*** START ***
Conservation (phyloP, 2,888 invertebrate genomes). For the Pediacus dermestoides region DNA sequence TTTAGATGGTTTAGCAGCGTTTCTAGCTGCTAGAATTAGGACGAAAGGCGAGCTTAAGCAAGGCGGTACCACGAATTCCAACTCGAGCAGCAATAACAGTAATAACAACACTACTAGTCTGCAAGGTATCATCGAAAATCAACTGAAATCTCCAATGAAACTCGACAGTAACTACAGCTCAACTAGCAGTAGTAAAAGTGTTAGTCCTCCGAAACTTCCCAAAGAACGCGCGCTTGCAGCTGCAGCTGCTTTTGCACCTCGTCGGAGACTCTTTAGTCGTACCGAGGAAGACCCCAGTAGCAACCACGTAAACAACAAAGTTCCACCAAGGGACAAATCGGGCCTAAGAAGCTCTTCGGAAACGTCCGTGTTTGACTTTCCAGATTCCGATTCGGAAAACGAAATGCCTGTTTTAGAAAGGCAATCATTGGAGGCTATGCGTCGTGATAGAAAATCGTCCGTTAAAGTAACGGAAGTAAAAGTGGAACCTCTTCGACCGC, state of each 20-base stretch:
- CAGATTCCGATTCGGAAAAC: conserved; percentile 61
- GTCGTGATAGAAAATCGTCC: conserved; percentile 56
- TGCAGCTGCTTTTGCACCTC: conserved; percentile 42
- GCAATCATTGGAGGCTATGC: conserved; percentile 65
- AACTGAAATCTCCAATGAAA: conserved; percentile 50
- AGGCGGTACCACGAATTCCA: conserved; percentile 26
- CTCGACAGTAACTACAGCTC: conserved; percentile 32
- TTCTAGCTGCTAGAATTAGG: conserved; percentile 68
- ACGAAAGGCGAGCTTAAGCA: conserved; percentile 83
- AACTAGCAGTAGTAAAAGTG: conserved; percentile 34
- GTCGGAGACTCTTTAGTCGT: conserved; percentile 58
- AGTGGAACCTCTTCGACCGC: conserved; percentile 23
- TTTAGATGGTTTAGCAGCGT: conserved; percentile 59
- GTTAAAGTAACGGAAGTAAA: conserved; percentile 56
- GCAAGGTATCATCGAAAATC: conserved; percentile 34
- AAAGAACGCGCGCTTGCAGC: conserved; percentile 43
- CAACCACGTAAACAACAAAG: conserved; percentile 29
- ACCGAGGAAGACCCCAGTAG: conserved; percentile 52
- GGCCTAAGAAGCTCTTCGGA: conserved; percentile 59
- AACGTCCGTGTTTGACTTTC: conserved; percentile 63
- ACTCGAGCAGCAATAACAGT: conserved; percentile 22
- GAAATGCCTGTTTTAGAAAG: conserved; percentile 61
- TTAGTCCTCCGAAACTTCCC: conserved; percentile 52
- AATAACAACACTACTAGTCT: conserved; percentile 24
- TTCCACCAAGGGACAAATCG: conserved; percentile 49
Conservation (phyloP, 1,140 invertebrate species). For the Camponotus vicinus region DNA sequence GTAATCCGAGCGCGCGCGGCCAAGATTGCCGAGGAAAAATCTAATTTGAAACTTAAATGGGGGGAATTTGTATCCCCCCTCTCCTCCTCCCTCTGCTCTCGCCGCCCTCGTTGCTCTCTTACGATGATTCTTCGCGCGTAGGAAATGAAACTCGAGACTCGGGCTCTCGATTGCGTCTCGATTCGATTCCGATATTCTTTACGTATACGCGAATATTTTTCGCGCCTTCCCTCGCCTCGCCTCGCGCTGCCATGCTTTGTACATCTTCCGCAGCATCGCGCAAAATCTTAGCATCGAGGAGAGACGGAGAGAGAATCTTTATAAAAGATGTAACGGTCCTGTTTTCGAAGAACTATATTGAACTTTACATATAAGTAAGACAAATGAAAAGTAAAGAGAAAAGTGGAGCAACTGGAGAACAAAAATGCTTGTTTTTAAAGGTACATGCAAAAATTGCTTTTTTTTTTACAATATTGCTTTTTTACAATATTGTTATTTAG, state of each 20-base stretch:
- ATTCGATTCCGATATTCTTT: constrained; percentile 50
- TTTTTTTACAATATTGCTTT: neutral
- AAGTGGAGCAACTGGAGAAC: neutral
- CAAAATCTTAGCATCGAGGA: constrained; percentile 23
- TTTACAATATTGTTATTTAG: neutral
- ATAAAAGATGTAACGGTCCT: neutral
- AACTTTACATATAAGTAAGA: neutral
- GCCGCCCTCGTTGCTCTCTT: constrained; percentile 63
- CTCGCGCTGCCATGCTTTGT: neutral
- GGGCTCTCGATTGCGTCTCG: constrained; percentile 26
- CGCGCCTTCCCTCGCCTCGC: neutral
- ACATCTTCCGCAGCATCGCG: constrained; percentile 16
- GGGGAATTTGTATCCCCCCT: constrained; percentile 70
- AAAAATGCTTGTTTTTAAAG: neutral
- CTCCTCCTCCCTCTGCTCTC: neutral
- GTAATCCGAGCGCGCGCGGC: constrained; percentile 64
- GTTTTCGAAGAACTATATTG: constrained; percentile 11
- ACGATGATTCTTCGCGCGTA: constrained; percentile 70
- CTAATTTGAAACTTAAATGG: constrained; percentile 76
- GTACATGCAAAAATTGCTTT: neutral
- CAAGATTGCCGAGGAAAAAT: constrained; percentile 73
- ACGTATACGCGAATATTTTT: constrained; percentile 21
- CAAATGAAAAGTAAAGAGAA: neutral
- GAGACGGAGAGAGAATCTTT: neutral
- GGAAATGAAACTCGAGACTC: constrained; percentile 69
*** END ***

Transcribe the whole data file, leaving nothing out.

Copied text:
Conservation (phyloP, 2,888 invertebrate genomes). For the Pediacus dermestoides region DNA sequence TTTAGATGGTTTAGCAGCGTTTCTAGCTGCTAGAATTAGGACGAAAGGCGAGCTTAAGCAAGGCGGTACCACGAATTCCAACTCGAGCAGCAATAACAGTAATAACAACACTACTAGTCTGCAAGGTATCATCGAAAATCAACTGAAATCTCCAATGAAACTCGACAGTAACTACAGCTCAACTAGCAGTAGTAAAAGTGTTAGTCCTCCGAAACTTCCCAAAGAACGCGCGCTTGCAGCTGCAGCTGCTTTTGCACCTCGTCGGAGACTCTTTAGTCGTACCGAGGAAGACCCCAGTAGCAACCACGTAAACAACAAAGTTCCACCAAGGGACAAATCGGGCCTAAGAAGCTCTTCGGAAACGTCCGTGTTTGACTTTCCAGATTCCGATTCGGAAAACGAAATGCCTGTTTTAGAAAGGCAATCATTGGAGGCTATGCGTCGTGATAGAAAATCGTCCGTTAAAGTAACGGAAGTAAAAGTGGAACCTCTTCGACCGC, state of each 20-base stretch:
- CAGATTCCGATTCGGAAAAC: conserved; percentile 61
- GTCGTGATAGAAAATCGTCC: conserved; percentile 56
- TGCAGCTGCTTTTGCACCTC: conserved; percentile 42
- GCAATCATTGGAGGCTATGC: conserved; percentile 65
- AACTGAAATCTCCAATGAAA: conserved; percentile 50
- AGGCGGTACCACGAATTCCA: conserved; percentile 26
- CTCGACAGTAACTACAGCTC: conserved; percentile 32
- TTCTAGCTGCTAGAATTAGG: conserved; percentile 68
- ACGAAAGGCGAGCTTAAGCA: conserved; percentile 83
- AACTAGCAGTAGTAAAAGTG: conserved; percentile 34
- GTCGGAGACTCTTTAGTCGT: conserved; percentile 58
- AGTGGAACCTCTTCGACCGC: conserved; percentile 23
- TTTAGATGGTTTAGCAGCGT: conserved; percentile 59
- GTTAAAGTAACGGAAGTAAA: conserved; percentile 56
- GCAAGGTATCATCGAAAATC: conserved; percentile 34
- AAAGAACGCGCGCTTGCAGC: conserved; percentile 43
- CAACCACGTAAACAACAAAG: conserved; percentile 29
- ACCGAGGAAGACCCCAGTAG: conserved; percentile 52
- GGCCTAAGAAGCTCTTCGGA: conserved; percentile 59
- AACGTCCGTGTTTGACTTTC: conserved; percentile 63
- ACTCGAGCAGCAATAACAGT: conserved; percentile 22
- GAAATGCCTGTTTTAGAAAG: conserved; percentile 61
- TTAGTCCTCCGAAACTTCCC: conserved; percentile 52
- AATAACAACACTACTAGTCT: conserved; percentile 24
- TTCCACCAAGGGACAAATCG: conserved; percentile 49
Conservation (phyloP, 1,140 invertebrate species). For the Camponotus vicinus region DNA sequence GTAATCCGAGCGCGCGCGGCCAAGATTGCCGAGGAAAAATCTAATTTGAAACTTAAATGGGGGGAATTTGTATCCCCCCTCTCCTCCTCCCTCTGCTCTCGCCGCCCTCGTTGCTCTCTTACGATGATTCTTCGCGCGTAGGAAATGAAACTCGAGACTCGGGCTCTCGATTGCGTCTCGATTCGATTCCGATATTCTTTACGTATACGCGAATATTTTTCGCGCCTTCCCTCGCCTCGCCTCGCGCTGCCATGCTTTGTACATCTTCCGCAGCATCGCGCAAAATCTTAGCATCGAGGAGAGACGGAGAGAGAATCTTTATAAAAGATGTAACGGTCCTGTTTTCGAAGAACTATATTGAACTTTACATATAAGTAAGACAAATGAAAAGTAAAGAGAAAAGTGGAGCAACTGGAGAACAAAAATGCTTGTTTTTAAAGGTACATGCAAAAATTGCTTTTTTTTTTACAATATTGCTTTTTTACAATATTGTTATTTAG, state of each 20-base stretch:
- ATTCGATTCCGATATTCTTT: constrained; percentile 50
- TTTTTTTACAATATTGCTTT: neutral
- AAGTGGAGCAACTGGAGAAC: neutral
- CAAAATCTTAGCATCGAGGA: constrained; percentile 23
- TTTACAATATTGTTATTTAG: neutral
- ATAAAAGATGTAACGGTCCT: neutral
- AACTTTACATATAAGTAAGA: neutral
- GCCGCCCTCGTTGCTCTCTT: constrained; percentile 63
- CTCGCGCTGCCATGCTTTGT: neutral
- GGGCTCTCGATTGCGTCTCG: constrained; percentile 26
- CGCGCCTTCCCTCGCCTCGC: neutral
- ACATCTTCCGCAGCATCGCG: constrained; percentile 16
- GGGGAATTTGTATCCCCCCT: constrained; percentile 70
- AAAAATGCTTGTTTTTAAAG: neutral
- CTCCTCCTCCCTCTGCTCTC: neutral
- GTAATCCGAGCGCGCGCGGC: constrained; percentile 64
- GTTTTCGAAGAACTATATTG: constrained; percentile 11
- ACGATGATTCTTCGCGCGTA: constrained; percentile 70
- CTAATTTGAAACTTAAATGG: constrained; percentile 76
- GTACATGCAAAAATTGCTTT: neutral
- CAAGATTGCCGAGGAAAAAT: constrained; percentile 73
- ACGTATACGCGAATATTTTT: constrained; percentile 21
- CAAATGAAAAGTAAAGAGAA: neutral
- GAGACGGAGAGAGAATCTTT: neutral
- GGAAATGAAACTCGAGACTC: constrained; percentile 69